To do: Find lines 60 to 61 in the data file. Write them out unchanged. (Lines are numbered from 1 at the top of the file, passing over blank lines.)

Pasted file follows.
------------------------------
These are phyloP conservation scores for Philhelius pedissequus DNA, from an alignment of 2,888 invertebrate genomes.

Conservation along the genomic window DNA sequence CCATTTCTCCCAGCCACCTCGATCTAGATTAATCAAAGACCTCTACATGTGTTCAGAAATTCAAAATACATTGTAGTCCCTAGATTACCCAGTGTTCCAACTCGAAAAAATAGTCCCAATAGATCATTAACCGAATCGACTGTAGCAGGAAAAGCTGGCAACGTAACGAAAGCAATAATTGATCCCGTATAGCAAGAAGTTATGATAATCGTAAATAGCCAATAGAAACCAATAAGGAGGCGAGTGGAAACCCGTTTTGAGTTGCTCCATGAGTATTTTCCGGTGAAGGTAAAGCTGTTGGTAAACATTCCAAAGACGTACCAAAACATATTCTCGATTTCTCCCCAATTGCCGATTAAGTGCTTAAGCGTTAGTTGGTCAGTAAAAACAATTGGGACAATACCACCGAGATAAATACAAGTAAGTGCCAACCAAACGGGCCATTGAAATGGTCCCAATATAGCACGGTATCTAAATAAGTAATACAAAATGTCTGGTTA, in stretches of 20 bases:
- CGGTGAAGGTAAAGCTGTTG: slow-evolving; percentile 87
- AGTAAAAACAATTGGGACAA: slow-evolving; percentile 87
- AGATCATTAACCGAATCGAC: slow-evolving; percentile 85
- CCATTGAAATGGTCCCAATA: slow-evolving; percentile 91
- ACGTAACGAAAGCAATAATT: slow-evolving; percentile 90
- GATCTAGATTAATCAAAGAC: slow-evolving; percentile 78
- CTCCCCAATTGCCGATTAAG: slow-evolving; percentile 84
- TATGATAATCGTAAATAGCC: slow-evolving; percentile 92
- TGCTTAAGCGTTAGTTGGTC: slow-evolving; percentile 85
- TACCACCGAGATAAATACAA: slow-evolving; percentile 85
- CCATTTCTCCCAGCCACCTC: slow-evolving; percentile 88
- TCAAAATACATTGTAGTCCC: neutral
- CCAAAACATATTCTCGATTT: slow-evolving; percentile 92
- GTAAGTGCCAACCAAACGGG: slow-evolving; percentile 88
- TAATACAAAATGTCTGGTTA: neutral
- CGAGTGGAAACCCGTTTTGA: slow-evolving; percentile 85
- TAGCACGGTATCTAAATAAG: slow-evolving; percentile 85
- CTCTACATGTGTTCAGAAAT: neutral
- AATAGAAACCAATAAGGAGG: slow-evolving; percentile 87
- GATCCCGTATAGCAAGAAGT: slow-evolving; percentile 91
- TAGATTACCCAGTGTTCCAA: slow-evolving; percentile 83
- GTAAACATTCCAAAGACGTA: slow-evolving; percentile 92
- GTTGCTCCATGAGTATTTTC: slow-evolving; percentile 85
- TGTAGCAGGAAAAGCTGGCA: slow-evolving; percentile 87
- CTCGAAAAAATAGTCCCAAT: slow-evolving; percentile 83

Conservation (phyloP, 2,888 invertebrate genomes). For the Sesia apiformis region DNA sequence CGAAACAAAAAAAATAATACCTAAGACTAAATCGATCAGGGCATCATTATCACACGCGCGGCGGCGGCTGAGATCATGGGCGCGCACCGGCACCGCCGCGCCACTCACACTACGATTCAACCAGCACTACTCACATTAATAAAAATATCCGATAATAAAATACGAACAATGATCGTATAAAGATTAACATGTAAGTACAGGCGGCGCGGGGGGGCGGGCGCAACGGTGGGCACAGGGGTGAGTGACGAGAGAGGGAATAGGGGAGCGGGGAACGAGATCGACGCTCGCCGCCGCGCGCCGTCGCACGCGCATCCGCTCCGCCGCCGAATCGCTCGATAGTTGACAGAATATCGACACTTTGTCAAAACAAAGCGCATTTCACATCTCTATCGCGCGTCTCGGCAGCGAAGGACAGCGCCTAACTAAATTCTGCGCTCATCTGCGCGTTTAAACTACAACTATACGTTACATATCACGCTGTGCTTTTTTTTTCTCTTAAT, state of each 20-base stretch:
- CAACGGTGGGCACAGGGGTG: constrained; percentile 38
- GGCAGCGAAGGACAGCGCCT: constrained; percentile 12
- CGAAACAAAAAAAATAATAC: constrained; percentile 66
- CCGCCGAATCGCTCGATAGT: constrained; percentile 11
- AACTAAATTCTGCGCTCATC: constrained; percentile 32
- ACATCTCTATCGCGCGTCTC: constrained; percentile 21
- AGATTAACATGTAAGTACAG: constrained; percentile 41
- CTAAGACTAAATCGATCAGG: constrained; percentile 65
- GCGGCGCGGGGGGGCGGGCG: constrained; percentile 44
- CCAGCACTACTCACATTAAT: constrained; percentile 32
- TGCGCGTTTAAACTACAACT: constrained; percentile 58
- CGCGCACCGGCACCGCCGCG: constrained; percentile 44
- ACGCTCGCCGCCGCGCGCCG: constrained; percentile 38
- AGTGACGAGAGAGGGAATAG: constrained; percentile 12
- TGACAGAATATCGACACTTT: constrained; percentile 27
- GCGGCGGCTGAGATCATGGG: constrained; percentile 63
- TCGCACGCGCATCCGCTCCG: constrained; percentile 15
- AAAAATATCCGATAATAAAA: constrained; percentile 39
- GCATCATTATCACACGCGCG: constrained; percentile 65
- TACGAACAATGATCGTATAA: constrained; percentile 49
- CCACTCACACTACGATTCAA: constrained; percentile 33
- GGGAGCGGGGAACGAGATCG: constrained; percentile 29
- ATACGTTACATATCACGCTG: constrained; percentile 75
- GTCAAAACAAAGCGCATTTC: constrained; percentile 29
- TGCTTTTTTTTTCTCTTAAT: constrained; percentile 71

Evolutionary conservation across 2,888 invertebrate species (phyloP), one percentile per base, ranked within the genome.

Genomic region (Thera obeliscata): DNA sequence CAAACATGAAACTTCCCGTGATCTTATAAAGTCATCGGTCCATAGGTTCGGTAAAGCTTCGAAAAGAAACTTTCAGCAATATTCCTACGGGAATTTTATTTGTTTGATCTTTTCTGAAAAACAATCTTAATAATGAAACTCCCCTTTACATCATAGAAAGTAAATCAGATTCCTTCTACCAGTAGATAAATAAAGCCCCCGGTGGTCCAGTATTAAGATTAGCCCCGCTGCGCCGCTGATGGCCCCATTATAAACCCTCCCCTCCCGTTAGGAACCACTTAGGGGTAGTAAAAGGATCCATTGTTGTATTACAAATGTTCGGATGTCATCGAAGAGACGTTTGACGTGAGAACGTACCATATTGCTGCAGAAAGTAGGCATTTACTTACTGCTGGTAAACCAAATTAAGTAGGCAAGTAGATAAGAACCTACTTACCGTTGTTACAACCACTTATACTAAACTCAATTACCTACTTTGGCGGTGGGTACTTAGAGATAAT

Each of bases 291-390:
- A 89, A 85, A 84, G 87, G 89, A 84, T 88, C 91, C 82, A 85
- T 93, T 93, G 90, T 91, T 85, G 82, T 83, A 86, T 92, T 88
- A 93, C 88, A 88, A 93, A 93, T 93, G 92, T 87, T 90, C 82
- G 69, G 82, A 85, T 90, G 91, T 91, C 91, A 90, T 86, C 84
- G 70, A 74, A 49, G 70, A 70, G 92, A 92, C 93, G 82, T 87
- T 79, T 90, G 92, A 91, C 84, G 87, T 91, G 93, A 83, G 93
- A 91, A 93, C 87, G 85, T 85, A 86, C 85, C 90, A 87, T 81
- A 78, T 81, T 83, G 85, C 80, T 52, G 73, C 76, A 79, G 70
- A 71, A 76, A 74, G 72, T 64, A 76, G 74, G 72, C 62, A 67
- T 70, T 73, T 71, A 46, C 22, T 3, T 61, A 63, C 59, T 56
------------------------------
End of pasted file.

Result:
- G 69, G 82, A 85, T 90, G 91, T 91, C 91, A 90, T 86, C 84
- G 70, A 74, A 49, G 70, A 70, G 92, A 92, C 93, G 82, T 87